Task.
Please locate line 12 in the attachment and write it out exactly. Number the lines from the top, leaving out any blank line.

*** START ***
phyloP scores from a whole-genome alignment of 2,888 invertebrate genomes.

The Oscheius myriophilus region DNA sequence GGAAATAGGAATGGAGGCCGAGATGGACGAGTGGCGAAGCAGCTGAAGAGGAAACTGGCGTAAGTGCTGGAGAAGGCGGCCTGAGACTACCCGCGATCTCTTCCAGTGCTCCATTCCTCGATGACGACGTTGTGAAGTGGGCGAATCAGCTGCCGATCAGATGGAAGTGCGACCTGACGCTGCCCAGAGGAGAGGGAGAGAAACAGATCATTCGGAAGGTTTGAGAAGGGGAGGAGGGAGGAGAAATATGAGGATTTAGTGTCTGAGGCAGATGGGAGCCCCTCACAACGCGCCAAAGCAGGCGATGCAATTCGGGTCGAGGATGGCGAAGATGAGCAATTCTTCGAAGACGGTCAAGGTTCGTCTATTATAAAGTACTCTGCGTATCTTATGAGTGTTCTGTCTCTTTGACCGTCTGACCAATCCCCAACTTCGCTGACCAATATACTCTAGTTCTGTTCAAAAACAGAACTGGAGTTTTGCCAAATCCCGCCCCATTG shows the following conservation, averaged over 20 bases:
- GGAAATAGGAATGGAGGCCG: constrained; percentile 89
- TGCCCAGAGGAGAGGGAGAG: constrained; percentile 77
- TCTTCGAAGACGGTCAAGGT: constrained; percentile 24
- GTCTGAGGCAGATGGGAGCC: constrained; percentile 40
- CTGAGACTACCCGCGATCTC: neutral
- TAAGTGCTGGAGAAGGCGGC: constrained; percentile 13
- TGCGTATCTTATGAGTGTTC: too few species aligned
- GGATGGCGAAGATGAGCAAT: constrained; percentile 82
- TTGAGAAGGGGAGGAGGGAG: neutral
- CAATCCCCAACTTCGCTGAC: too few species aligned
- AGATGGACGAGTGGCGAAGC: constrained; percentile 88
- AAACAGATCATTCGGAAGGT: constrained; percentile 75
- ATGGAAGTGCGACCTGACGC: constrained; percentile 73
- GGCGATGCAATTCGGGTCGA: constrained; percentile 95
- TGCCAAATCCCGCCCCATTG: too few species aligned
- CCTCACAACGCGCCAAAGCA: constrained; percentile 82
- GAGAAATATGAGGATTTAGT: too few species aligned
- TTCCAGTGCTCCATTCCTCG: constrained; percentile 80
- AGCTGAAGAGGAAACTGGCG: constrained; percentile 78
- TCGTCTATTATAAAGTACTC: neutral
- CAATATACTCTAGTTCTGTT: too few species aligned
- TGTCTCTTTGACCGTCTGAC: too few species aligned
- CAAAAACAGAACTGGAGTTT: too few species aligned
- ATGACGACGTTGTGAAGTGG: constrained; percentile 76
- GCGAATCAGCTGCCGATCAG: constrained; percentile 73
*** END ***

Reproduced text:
- CAATCCCCAACTTCGCTGAC: too few species aligned